Why Coughing Into Your Elbow Is Wrong
You likely grew up, as I did, being told to cover your mouth and nose with your hand when you cough or sneeze. That has changed.
We are now told to cough or sneeze into the elbow of a sleeve. One commercial currently on television shows a woman carrying a laundry basket and coughing into her shoulder. All in the aid of avoiding the spread of "germs."
Here's the problem. Rather, a combination of them. Let's begin with the objective, confining germs that would normally be spread into the air by coughing or sneezing.
When you cover your mouth and nose with your hand, you prevent most of what comes out of them from reaching anyone else. Witness the fact that sometimes your hand got a bit wet. (I know, the subject is unpleasant, but the title should have warned you.) When you cough or sneeze into your sleeve elbow, a good deal of what comes out of your mouth or nose will miss the fabric.
When you cover your mouth with your hand to cough or sneeze, you can wash your hand. You should wash them anyway, several times a day, so that should not be an imposition. If you have a cold or cough, you can carry disposable tissues.
When you cough or sneeze into your sleeve, it's highly unlikely you will change your clothing until a much later time. What is highly likely is that you will cough or sneeze again and use the same sleeve. When you cough or sneeze, the immediate reflex is to inhale to replace the expelled air. You do that before turning away from your sleeve, which means that you then inhale your own germs.
The whole purpose of using disposable tissues rather than the old style handkerchief was so you could avoid breathing in the same germs you blew into the handkerchief last time. Most of us got that message: don't inhale the germs you sneezed or coughed out last time.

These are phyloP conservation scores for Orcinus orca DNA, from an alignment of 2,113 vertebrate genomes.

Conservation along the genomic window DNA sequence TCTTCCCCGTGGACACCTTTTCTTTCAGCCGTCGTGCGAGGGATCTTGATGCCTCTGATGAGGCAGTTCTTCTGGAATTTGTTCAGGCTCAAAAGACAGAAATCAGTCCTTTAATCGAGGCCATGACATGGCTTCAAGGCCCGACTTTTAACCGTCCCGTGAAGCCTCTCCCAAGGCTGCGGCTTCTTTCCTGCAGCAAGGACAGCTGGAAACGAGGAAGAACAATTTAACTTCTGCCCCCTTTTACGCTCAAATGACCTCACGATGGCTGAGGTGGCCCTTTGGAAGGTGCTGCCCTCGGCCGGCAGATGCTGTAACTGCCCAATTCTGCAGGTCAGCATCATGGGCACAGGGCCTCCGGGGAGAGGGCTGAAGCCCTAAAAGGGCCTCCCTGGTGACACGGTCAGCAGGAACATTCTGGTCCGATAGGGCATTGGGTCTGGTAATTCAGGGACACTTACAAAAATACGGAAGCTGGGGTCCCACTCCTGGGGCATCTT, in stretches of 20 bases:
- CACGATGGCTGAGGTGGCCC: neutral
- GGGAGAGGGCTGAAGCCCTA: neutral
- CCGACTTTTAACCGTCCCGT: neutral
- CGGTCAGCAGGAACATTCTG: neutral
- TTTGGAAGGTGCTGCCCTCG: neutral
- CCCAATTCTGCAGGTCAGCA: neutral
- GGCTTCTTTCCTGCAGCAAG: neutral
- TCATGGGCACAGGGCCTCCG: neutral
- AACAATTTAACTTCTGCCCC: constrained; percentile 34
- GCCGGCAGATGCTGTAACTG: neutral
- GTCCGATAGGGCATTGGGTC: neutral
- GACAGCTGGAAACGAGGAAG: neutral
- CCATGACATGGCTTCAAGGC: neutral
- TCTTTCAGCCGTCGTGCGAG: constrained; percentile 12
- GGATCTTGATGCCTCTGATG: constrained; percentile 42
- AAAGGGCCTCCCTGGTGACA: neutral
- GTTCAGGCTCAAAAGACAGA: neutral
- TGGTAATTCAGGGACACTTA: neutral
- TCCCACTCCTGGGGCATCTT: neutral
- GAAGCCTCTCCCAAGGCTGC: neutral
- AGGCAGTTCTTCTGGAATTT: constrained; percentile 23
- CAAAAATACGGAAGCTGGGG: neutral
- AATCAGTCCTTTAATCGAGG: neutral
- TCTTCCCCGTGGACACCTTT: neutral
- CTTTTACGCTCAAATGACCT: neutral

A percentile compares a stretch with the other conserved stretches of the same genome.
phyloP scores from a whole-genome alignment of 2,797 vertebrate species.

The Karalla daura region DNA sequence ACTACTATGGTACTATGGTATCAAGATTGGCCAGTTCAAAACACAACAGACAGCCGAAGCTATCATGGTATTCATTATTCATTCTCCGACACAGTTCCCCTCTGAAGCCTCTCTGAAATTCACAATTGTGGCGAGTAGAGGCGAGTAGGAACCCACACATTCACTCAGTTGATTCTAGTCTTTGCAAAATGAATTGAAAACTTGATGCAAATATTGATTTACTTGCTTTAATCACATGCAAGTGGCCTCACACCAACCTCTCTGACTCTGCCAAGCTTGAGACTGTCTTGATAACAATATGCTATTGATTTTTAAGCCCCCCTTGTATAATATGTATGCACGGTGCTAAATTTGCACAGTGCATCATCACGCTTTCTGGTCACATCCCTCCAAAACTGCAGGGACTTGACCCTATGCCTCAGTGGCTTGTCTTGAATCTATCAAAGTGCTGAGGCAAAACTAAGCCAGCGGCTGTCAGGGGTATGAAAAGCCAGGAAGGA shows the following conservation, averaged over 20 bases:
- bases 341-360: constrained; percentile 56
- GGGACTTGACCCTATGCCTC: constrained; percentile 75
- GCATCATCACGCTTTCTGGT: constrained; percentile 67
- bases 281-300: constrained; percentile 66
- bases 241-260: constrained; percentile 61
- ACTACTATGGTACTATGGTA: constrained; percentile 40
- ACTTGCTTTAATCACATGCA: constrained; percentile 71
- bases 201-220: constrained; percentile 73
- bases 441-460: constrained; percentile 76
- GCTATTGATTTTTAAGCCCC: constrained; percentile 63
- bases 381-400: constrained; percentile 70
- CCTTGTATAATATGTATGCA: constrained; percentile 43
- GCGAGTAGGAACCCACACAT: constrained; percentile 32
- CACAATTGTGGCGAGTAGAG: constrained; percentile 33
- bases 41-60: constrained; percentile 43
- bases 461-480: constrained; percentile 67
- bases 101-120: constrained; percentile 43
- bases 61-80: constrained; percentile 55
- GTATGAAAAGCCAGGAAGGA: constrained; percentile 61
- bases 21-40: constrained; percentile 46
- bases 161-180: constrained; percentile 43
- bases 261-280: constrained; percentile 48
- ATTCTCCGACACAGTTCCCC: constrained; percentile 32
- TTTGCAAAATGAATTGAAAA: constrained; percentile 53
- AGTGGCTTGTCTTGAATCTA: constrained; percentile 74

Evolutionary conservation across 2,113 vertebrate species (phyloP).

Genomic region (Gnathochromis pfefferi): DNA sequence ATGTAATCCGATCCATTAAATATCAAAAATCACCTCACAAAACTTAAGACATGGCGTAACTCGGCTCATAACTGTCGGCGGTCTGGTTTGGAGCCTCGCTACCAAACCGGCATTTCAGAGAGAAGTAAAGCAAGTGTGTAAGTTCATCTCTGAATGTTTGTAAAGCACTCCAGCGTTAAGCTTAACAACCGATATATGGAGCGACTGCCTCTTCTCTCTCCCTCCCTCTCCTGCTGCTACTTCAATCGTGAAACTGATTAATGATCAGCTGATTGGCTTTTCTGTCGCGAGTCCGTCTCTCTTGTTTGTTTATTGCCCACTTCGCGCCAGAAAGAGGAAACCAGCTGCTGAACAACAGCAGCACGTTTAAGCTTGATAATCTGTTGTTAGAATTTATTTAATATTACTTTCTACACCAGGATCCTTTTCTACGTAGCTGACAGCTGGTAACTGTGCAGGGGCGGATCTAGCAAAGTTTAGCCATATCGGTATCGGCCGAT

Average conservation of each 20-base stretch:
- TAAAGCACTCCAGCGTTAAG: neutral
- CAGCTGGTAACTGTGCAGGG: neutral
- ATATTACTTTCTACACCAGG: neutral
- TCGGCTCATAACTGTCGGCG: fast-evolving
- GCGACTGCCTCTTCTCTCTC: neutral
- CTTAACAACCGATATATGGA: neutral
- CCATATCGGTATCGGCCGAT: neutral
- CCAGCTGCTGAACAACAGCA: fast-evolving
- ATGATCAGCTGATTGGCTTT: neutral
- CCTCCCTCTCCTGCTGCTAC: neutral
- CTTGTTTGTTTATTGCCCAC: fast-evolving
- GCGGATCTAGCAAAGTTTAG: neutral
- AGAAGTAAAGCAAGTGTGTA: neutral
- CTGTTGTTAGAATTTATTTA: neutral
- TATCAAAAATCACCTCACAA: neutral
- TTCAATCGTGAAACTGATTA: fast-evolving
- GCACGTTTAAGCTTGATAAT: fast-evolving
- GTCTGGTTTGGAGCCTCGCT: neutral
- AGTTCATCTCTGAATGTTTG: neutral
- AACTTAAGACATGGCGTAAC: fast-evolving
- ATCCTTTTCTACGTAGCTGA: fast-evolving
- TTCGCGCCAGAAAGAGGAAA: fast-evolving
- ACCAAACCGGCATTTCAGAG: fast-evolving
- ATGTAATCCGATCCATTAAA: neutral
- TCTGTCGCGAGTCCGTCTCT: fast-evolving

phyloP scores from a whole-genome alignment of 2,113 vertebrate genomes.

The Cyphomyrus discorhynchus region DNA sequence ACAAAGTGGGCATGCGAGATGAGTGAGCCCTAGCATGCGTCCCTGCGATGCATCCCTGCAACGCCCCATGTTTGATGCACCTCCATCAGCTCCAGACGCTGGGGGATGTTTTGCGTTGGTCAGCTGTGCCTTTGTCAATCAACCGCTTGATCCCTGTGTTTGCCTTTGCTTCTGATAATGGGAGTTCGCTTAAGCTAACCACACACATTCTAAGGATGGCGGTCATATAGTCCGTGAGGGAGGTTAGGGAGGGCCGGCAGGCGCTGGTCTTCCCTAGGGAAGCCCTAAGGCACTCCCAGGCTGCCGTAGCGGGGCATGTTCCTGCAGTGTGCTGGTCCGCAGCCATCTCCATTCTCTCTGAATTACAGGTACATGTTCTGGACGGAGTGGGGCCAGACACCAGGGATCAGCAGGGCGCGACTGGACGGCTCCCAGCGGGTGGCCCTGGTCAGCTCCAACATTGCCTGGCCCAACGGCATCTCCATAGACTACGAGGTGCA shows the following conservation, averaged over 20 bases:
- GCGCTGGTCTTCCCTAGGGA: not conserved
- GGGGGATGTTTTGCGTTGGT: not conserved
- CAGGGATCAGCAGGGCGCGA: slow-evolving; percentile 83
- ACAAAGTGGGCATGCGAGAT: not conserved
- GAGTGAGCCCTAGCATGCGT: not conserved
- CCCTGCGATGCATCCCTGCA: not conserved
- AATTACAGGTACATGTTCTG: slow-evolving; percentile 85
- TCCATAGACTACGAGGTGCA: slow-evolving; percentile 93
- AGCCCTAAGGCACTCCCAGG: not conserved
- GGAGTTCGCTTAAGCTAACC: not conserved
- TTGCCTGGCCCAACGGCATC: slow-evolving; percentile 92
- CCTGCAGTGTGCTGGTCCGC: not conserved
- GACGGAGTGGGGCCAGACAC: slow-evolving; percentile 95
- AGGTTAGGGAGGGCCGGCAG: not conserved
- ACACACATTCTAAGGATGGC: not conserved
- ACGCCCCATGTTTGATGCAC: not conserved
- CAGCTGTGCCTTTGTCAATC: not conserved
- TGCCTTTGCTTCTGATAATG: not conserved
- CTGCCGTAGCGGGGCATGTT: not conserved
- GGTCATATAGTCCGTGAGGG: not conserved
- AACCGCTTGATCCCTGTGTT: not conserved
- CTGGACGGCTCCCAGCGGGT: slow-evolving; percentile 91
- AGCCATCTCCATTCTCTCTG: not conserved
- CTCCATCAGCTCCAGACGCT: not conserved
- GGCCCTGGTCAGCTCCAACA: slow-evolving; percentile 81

As the saying goes, do the math. Coughing or sneezing into your sleeve causes as much as 90 percent of germs that may exit your mouth or nose to escape into the air around you. Always at least 50 percent escapes.
If you have a colleague who smokes, ask that person to inhale from a cigarette then blow the smoke back out again into their sleeve, as a person would when sneezing or coughing. It may shock you how little smoke sticks to the fabric and how much makes its way into the air. The example isn't perfect, but it will serve its purpose.
People in North America were asked to switch from cloth handkerchiefs to disposable paper tissues a few decades ago to avoid having us breathe our own germs when we coughed or sneezed into handkerchiefs. The same thinking still applies.
The more often a person with a cold or cough expels air into their sleeve, believing that they are doing right by those around them, the more people will catch colds and coughs from them. And the more often those same people may re-infect themselves. The more people get colds and coughs, the more OTC (over the counter) medications the drug manufacturers will sell.
When we learn our health habits from the people who make medicines, we must understand that these companies have far less interest in our health than in our cash, their bottom lines.
We have good reason to believe that coughing or sneezing into our own sleeves may cause more disease than it avoids. Who wins with that scenario?
Bill Allin is the author of Turning It Around: Causes and Cures for Today's Epidemic Social Problems, an easy to read guidebook for teachers and parents who want to teach the right lessons to their children at the best possible times to aid their development.
Learn more at http://billallin.com